One in every three OFWs set aside to save from their cash remittances

The total number of OFWs who sent cash remittances to their families from April to September 2018 was about 2.0 million OFWs.  Of this number, 44.8 percent were able to save from their cash remittances (Table 10 and Figure 7).
 
Regardless of the amount of the cash remittances sent, for every ten OFWs whose families reported savings from cash remittances received, about seven (66.0%) were able to save less than 25 percent of the total amount received, two (22.8%) were able to save from 25 to 49 percent of it, and one (11.2%) saved 50 percent or more (Table 10).

 

 

 

(Sgd.) DENNIS S. MAPA, Ph.D.
Undersecretary
National Statistician and Civil Registrar General

 

 

TECHNICAL NOTES

 

The data presented in this press release were taken from the 2018 Survey on Overseas Filipinos (SOF). The SOF aims to derive national estimates on the number of Overseas Filipino Workers, their socio-economic characteristics and the amount and mode of remittances, in cash and in kind, received by their families.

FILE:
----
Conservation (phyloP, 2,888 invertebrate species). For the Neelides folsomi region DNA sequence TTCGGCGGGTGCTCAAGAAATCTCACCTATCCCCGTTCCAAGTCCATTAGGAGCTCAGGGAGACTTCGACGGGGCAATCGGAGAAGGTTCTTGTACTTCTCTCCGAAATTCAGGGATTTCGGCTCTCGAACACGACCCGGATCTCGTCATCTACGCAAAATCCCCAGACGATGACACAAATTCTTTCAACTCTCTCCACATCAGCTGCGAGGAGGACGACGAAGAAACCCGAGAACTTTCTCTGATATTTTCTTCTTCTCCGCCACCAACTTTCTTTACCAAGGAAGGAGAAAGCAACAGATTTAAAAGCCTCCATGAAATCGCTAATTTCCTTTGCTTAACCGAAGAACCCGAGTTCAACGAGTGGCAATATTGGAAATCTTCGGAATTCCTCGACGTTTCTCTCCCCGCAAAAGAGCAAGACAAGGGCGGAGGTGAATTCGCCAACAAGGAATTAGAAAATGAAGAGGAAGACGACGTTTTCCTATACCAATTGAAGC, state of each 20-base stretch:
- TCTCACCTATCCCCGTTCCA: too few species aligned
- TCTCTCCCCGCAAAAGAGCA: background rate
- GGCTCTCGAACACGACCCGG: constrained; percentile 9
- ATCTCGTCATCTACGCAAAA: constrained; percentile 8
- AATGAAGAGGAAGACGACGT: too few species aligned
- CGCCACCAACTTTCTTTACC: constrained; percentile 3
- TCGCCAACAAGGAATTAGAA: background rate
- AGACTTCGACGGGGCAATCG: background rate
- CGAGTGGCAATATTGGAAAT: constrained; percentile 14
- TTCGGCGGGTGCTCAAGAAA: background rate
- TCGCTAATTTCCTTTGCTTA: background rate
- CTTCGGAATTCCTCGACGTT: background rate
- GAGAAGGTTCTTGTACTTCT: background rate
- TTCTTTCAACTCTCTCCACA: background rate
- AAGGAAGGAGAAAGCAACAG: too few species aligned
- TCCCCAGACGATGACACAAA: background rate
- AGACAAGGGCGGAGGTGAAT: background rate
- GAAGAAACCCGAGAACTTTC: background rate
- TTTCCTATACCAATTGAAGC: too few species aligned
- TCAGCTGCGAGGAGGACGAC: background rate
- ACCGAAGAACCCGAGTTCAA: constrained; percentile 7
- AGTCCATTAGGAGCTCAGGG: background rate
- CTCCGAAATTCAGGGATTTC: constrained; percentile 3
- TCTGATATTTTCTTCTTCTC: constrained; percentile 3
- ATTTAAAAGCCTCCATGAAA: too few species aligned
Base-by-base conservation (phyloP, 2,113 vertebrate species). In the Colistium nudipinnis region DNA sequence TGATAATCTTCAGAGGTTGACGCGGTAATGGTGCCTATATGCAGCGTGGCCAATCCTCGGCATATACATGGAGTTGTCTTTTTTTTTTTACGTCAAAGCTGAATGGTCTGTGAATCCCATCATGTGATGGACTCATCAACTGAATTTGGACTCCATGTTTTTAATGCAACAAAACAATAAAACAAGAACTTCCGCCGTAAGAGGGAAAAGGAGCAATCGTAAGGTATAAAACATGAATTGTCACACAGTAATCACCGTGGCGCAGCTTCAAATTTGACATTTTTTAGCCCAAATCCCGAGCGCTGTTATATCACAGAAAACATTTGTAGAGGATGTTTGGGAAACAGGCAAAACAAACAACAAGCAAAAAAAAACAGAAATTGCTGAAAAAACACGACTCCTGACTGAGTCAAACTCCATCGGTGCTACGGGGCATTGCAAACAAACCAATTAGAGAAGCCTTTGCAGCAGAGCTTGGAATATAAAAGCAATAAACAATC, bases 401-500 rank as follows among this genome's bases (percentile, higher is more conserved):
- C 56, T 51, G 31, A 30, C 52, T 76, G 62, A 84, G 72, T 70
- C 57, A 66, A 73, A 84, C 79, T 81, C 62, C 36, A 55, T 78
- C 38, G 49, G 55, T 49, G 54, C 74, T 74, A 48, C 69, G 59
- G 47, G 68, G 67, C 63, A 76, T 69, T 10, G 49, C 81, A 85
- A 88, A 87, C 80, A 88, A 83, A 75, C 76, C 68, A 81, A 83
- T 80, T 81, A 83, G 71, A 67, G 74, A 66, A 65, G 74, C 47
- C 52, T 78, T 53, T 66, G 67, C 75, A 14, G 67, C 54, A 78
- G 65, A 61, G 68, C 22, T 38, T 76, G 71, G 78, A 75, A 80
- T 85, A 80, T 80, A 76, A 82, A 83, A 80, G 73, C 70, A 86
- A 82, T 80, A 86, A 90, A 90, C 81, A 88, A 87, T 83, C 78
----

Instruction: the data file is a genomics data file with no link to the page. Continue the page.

The OFWs covered in this report were those aged 15 years old and over and working abroad during the period 01 April 2018 to 30 September 2018.

OFWs include overseas contract workers (OCWs) who were presently out of the country during the reference period to fulfill an overseas contract for a specific length of time or who were presently at home on vacation during the reference period but still had an existing contract to work abroad, and other Filipino workers abroad with valid working visa or work permits. Those who had no working visa or work permits (tourist, visitor, student, medical, and other types of non-immigrant visas) but were presently employed and working full time in other countries were also included.